CT-CTO study shows higher success rates, lower complication rates

In patients undergoing percutaneous coronary intervention (PCI) for chronic total occlusion (CTO), pre-procedural coronary computed tomography angiography (CTA) not only increased success rates, but reduced immediate periprocedural complications including coronary perforation and periprocedural myocardial infarction (MI) compared with angiographic guidance, according to research published in JACC: Cardiovascular Imaging.

“Treatment of simple lesions, not complex lesions, usually does not need this pre-procedural coronary CTA… angiography-guidance is sufficient… However, [fixing] chronic total occlusions (CTO) is difficult and has lower success rate. Thus, pre-procedural coronary CTA with anatomical data to operator could be very useful. However, there has been no randomized comparison to demonstrate that pre-procedural coronary CTA increases success rate. There has been no definite evidence. Therefore, we tried to demonstrate that use of pre-procedural coronary CTA can increase the success rate of CTO treatment,” senior author Yangsoo Jang, MD, Severance Cardiovascular Hospital, Yonsei University College of Medicine, Seoul, South Korea, told BreakingMED in email correspondence.

He added, “Acquisition and analysis of coronary CTA before CTO treatment is not a current routine practice. Also, although physicians who are familiar with coronary CTA images may use the coronary CTA images more frequently, many operators try to treat CTO without coronary CT.”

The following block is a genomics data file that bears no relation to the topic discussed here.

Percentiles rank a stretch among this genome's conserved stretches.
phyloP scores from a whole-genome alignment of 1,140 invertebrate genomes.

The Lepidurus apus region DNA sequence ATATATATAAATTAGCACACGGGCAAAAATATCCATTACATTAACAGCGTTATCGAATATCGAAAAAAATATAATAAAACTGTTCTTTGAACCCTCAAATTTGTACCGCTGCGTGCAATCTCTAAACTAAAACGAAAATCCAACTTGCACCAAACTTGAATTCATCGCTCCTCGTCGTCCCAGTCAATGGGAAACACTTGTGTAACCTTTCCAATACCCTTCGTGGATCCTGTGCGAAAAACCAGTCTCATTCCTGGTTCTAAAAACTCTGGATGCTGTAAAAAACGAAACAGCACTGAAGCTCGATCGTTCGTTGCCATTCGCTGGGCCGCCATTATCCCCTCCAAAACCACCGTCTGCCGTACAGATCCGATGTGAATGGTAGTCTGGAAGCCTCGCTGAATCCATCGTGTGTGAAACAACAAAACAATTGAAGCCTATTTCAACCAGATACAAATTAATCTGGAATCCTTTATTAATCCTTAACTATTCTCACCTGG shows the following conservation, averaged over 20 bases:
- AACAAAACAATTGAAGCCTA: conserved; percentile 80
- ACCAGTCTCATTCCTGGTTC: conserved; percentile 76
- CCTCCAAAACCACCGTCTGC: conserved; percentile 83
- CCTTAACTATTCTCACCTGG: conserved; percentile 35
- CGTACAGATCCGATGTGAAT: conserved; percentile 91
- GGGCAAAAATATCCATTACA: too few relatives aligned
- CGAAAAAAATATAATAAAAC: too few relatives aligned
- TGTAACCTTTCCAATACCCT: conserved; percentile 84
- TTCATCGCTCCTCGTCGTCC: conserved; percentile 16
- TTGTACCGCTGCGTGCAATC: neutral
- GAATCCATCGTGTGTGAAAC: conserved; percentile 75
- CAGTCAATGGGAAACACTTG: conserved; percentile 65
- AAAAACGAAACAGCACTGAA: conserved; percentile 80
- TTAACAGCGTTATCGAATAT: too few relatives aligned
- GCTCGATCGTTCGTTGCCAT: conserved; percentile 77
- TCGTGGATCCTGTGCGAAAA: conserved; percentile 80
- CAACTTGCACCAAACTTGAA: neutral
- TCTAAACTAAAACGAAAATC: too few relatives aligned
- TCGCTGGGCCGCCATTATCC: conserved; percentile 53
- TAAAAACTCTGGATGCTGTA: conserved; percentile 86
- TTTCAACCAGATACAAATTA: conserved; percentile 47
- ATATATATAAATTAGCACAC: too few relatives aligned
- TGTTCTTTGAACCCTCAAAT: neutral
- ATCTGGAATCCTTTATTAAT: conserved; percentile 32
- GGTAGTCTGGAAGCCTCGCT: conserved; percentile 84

For the multicenter, randomized CT-CTO study, Jang and colleagues randomized 400 patients (1:1) to either PCI with pre-procedural coronary CT or PCI without coronary CTA. Primary endpoints included successful recanalization rate, final Thrombolysis In Myocardial Infarction (TIMI) grade ≥2, and ≤30% residual stenosis on final angiogram.

Successful recanalization was achieved in significantly more patients in the coronary CTA-guided group compared with the angiography-guided groups (93.5% vs 84.0%, respectively; absolute difference: 9.5%; 95% CI: 3.4%-15.6%; P=0.003). Jang et al also compared success rates via scores from the Multicenter CTO Registry of Japan and found that coronary CTA guidance was favored over angiography in the subset of J-CTO ≥2 compared with ˂2 (P for interaction: 0.035).

Coronary perforations also occurred in fewer patients undergoing coronary CTA compared with angiography (1% versus 4%, respectively; P=0.055), as did periprocedural MI, which occurred in none of the patients in the coronary CTA-guided patients compared with four patients (2%) in the angiography-guided group (P=0.123), although the latter did not reach significance.

At 1 year, there were no differences in total procedure and fluoroscopic times, or in cardiac death, target vessel-related MI, or target-vessel revascularizations.

In conclusion, Jang told BreakingMED: “In this study, we believe that higher success of CTO-PCI with CCTA can be attributed to the guidance of well-procedural planning and better vessel tracking under the greater anatomic morphological understanding of occluded arteries using three-dimensional information of the CCTA.”

He added: “Currently, pre-procedural CCTA has not been recommended for all CTO cases. However, particularly when the low success is predicted by invasive angiography (difficult CTO lesions), pre-procedural CCTA might be required for increase of success and decrease of peri-procedural complication.”